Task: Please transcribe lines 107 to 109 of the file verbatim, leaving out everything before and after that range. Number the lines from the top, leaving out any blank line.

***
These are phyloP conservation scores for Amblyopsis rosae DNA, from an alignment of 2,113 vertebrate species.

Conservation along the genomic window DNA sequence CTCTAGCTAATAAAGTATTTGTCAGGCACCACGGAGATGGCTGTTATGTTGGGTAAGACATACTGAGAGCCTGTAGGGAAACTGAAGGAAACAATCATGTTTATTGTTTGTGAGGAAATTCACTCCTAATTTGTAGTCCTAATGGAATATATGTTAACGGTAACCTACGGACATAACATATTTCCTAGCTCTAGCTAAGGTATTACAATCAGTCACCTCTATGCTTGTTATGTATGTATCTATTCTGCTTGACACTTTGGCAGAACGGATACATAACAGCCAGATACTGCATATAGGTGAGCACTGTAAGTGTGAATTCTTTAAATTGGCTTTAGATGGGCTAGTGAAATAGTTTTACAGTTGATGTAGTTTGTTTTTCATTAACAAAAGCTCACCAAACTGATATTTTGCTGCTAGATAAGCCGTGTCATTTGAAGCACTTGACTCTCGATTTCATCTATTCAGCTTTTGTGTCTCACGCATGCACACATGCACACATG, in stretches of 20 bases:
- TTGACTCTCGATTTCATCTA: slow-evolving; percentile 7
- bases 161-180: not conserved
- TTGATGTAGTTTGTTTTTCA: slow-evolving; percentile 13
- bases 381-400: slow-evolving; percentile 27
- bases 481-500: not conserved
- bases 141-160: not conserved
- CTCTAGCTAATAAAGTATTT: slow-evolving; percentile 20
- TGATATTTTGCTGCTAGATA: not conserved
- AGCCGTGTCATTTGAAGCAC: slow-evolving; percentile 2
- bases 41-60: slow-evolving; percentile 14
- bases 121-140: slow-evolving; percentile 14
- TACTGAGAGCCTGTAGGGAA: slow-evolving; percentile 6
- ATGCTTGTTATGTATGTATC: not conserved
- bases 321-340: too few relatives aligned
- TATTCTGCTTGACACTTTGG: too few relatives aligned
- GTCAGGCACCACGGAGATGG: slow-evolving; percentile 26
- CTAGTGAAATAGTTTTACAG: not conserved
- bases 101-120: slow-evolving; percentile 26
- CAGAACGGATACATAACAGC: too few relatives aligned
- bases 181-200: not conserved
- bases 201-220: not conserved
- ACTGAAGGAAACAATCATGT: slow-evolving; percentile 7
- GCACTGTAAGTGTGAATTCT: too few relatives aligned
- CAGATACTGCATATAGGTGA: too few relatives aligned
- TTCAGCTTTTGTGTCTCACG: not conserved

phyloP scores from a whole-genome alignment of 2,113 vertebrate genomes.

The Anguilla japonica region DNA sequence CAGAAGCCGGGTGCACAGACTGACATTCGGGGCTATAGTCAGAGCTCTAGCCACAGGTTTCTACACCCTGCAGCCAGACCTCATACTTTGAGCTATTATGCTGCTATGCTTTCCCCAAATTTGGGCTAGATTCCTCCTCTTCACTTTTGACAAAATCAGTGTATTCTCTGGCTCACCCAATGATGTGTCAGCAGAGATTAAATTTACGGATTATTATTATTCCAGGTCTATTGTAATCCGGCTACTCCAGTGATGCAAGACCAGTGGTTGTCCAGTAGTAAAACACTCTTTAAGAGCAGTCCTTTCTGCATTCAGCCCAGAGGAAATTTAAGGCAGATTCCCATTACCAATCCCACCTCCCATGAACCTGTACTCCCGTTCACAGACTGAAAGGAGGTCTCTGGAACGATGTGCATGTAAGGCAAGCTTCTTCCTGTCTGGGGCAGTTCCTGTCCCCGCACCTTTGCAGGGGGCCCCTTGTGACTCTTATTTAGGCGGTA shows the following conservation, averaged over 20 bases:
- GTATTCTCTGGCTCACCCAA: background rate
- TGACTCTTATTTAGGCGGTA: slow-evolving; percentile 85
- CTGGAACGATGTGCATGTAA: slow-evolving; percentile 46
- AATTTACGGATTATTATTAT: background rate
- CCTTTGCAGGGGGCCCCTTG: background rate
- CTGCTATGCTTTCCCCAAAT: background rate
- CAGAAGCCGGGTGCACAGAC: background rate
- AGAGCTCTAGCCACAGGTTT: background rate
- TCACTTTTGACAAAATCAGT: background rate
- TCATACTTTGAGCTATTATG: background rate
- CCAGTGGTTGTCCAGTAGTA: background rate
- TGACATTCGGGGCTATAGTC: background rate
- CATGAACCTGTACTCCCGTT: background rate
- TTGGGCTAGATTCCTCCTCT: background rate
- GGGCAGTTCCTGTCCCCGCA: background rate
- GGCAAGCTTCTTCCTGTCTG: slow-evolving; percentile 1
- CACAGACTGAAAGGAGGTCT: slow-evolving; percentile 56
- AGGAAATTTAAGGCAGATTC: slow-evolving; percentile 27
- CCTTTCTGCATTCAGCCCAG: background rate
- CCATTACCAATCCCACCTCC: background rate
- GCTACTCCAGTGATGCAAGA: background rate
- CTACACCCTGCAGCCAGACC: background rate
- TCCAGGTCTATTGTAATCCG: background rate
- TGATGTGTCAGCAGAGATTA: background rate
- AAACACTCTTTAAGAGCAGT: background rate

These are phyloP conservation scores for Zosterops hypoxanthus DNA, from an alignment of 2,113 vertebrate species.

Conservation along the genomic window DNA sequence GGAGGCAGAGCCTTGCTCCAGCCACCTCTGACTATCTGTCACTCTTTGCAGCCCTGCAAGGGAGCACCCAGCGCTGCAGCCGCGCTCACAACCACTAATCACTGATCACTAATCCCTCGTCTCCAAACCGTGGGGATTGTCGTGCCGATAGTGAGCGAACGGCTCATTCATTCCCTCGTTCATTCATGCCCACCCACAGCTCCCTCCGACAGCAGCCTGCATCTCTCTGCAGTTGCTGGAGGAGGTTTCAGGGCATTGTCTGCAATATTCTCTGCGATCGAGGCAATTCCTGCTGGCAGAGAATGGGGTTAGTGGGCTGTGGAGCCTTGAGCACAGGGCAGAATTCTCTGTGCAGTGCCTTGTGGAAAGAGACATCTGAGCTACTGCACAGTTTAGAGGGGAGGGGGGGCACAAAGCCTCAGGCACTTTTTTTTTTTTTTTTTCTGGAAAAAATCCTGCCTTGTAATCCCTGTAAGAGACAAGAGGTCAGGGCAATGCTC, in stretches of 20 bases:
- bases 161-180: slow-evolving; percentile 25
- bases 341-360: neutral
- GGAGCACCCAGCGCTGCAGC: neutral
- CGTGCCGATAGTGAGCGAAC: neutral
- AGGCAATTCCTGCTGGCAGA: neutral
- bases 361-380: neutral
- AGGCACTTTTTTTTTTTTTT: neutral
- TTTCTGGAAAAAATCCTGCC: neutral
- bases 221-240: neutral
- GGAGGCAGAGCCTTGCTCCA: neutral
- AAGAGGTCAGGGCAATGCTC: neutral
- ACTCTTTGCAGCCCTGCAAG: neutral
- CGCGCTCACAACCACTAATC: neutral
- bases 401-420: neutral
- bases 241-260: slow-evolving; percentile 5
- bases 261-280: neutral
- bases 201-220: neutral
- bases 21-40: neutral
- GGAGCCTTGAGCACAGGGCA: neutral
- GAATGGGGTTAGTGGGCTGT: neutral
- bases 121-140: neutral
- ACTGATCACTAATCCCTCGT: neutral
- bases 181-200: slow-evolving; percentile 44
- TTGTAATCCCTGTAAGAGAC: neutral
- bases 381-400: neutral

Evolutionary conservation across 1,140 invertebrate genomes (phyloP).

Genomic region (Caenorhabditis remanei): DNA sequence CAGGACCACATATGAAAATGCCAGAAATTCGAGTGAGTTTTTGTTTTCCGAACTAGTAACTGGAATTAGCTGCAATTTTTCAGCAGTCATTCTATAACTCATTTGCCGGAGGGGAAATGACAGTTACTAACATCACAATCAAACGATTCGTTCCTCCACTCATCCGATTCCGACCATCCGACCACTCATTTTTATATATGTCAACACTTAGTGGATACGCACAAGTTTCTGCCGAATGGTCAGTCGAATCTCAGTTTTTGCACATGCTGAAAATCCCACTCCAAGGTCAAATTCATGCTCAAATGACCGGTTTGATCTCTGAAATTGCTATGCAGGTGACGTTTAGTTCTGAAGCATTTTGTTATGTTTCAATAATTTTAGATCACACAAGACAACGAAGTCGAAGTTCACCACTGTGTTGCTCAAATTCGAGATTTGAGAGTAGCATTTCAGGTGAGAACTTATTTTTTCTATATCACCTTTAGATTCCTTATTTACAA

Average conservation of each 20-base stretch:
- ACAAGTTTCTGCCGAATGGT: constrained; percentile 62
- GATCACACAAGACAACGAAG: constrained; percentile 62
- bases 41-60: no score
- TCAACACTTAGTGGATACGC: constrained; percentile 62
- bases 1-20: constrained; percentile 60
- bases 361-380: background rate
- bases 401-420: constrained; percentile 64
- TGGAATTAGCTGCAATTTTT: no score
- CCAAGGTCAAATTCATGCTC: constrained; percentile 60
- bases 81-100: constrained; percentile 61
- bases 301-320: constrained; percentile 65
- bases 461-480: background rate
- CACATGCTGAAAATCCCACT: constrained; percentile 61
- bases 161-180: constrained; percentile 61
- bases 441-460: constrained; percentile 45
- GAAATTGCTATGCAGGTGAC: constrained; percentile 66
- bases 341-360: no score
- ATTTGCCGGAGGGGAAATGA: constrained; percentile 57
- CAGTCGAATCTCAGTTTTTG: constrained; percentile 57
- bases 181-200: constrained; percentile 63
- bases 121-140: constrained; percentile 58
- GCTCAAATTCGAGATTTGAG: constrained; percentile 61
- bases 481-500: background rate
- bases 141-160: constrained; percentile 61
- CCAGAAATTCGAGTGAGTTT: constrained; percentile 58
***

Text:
- bases 481-500: background rate
- bases 141-160: constrained; percentile 61
- CCAGAAATTCGAGTGAGTTT: constrained; percentile 58